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Beyond the blueprints

Whistler's rich history of home building grows beam by beam



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The windowed corner of the master bedroom looks out over massive treetops, giving the illusion that you too are in a glass cocoon, living above the forest.

There is an over-riding sense of peace from simply looking outside. It belies the level of activity going on throughout the house as the crews work to get it finished.

This project takes contemporary lines to the extreme, where architectural elements throughout the house either line up, radiate or converge on several planes and in numerous materials.

"It's a whole new generation of what building can be," says Dürfeld simply.

It's designed by American architectural firm Bohlin Cywinski Jackson, of Bill Gates and Apple store fame among its many accolades.

"Whether that's even my favourite is not even the answer. It's more... has it been the most challenging?"

Without a doubt. But he's up to it. Or rather, he adds modestly, he has a crew that has embraced the challenge.

Dürfeld has always been in construction it seems. It was, he says, his ticket through university where he studied psychology and general arts and, he liked it more than working in the sawmills of Williams Lake, where he grew up.

He ended up in Whistler in 1978, not to ski, but for a job.

"I got into log building fairly soon on," he recalls from his home office out of his garage in Whistler Cay. "There was a resurgence of log building in the early 70s/mid-70s in B.C."

Everyone wanted to have a log cabin, it seemed.

And so the story goes that one job literally led to another. His small crew became the log building experts — their work showcased around the valley from the Crystal Hut on Blackcomb Mountain to the Four Seasons.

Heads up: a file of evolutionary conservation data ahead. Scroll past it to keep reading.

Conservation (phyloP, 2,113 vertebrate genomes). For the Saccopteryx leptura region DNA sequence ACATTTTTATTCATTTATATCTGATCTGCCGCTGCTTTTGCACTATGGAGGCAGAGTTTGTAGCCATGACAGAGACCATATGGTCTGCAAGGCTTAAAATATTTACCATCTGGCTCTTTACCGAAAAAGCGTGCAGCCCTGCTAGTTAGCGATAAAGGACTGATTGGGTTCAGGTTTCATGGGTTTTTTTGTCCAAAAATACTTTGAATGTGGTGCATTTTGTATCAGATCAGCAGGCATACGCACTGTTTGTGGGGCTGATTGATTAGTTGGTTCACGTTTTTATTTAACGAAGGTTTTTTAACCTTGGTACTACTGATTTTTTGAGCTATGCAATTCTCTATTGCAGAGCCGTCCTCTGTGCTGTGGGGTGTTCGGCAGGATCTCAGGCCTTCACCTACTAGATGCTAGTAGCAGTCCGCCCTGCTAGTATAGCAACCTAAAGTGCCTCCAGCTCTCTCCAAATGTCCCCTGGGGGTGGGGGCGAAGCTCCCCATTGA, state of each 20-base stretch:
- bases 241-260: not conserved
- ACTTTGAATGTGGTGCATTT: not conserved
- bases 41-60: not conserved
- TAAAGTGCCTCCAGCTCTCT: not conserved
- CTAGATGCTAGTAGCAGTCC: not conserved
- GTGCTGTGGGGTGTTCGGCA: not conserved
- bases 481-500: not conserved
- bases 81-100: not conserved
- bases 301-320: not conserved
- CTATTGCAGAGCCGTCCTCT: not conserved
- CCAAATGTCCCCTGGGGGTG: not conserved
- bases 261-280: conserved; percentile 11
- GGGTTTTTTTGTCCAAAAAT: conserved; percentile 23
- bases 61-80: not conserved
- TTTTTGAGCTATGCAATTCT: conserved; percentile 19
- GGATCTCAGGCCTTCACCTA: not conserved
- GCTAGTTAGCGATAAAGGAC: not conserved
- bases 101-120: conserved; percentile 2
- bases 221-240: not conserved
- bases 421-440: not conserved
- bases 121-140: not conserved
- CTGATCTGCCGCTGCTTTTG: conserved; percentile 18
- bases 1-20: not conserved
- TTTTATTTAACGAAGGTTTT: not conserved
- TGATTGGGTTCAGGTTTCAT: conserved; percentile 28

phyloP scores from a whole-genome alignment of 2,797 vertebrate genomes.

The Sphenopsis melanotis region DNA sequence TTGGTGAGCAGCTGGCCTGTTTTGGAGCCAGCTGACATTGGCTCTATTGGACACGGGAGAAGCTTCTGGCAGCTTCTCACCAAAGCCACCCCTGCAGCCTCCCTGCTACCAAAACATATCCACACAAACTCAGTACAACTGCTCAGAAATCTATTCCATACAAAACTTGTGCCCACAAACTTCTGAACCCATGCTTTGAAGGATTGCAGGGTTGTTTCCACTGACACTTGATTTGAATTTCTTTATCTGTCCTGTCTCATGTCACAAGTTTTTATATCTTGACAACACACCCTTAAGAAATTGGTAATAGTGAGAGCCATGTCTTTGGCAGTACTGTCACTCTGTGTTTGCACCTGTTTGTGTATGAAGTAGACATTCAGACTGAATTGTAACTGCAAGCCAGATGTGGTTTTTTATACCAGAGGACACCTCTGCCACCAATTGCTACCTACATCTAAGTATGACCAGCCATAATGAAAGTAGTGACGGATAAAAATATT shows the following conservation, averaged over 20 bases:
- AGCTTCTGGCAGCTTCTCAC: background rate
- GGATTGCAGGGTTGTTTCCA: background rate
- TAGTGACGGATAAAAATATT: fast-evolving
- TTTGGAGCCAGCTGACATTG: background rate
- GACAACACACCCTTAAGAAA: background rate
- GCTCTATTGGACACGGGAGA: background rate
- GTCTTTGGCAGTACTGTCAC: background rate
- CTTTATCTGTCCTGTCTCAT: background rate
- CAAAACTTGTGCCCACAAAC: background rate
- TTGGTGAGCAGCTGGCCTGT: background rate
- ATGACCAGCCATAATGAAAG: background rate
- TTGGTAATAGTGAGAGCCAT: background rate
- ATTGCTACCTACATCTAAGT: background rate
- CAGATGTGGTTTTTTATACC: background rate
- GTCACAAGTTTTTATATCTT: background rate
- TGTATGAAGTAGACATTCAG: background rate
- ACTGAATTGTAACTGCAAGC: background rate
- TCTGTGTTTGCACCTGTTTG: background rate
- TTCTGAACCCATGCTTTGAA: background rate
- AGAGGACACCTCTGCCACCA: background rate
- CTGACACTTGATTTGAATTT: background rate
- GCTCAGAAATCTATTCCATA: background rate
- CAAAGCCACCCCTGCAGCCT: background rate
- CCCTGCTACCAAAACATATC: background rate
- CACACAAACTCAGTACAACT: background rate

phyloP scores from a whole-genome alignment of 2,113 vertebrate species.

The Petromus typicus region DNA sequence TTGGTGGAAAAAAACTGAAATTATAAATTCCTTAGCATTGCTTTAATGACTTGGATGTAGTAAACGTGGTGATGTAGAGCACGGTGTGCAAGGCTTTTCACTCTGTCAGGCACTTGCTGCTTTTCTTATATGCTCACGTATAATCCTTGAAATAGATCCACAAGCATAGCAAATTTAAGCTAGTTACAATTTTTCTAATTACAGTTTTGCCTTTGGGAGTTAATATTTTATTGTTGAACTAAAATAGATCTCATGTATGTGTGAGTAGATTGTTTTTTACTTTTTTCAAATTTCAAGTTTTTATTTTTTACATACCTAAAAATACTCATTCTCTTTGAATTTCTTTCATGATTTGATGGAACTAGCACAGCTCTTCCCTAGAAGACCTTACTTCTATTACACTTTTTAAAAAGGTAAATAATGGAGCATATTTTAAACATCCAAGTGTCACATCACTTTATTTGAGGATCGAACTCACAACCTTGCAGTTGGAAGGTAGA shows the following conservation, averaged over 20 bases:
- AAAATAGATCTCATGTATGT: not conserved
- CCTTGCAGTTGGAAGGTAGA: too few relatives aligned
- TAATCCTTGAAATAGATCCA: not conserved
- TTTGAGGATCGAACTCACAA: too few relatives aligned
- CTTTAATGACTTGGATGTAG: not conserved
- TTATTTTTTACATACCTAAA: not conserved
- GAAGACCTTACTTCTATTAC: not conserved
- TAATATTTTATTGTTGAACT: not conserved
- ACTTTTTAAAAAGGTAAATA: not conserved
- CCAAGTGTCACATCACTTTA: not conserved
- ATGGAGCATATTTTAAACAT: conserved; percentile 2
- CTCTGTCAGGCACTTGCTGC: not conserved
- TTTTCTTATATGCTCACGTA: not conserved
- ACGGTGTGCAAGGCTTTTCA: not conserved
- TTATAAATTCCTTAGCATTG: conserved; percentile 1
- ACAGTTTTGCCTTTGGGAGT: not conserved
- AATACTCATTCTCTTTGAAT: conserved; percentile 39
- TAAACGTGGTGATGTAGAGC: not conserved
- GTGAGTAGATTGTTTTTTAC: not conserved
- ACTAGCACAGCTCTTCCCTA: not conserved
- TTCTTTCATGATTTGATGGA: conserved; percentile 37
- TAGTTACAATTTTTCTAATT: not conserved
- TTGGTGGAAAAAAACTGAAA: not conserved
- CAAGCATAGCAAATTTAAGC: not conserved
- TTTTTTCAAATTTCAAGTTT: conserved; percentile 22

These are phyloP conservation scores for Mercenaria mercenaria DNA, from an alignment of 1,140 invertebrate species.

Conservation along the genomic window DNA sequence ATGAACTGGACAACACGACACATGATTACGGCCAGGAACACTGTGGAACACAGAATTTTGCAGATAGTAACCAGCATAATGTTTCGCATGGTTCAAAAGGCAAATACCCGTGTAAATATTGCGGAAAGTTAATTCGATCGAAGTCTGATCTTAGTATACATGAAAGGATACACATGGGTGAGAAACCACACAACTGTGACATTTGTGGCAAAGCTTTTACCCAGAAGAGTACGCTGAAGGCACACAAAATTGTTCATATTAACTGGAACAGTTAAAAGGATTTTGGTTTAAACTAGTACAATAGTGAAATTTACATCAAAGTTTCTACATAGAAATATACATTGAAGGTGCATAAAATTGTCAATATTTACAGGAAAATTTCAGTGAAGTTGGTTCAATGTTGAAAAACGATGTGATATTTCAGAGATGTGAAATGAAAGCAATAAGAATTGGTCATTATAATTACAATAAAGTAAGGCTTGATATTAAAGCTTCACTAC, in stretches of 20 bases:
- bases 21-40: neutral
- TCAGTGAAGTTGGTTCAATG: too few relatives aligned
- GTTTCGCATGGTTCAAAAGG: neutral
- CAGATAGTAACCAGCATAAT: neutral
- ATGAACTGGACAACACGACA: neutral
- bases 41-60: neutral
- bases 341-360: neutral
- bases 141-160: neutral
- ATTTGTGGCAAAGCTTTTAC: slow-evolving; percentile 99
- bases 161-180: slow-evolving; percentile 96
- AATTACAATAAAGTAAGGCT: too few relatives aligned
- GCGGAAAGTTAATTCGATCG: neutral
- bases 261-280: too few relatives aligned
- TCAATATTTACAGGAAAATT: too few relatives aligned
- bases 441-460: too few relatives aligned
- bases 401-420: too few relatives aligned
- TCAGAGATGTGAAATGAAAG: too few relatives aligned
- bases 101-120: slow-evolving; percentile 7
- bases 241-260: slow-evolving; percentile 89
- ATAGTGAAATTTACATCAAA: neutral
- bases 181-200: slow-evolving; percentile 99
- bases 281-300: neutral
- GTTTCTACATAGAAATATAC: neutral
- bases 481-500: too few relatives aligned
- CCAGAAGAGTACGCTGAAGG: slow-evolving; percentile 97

Dürfeld knew that to keep his crew busy he needed to diversify. Log building soon morphed into general contracting where they would oversee a project from start to completion.

He never ventured into the design aspect. Where other guys in Whistler billed themselves as 'design/build' Dürfeld stuck to focusing on the build part, leaving the design to the architects and designers.

"At best we would be then really good at interpreting what they want," he says, with the philosophy of "measuring well and building well."

But his boldest diversification, biggest leap of faith, is just on the horizon.

Three years ago Dürfeld oversaw the construction of the Austria Passive House in Whistler for the 2010 Olympic Games. It was to showcase passive house construction from Europe.

It opened his eyes to the future.

He tested out his theory on a duplex lot in Rainbow and it convinced him that the technology worked, that it could be affordable, that his company could do it, and perhaps most importantly of all, that this was truly the way of the future.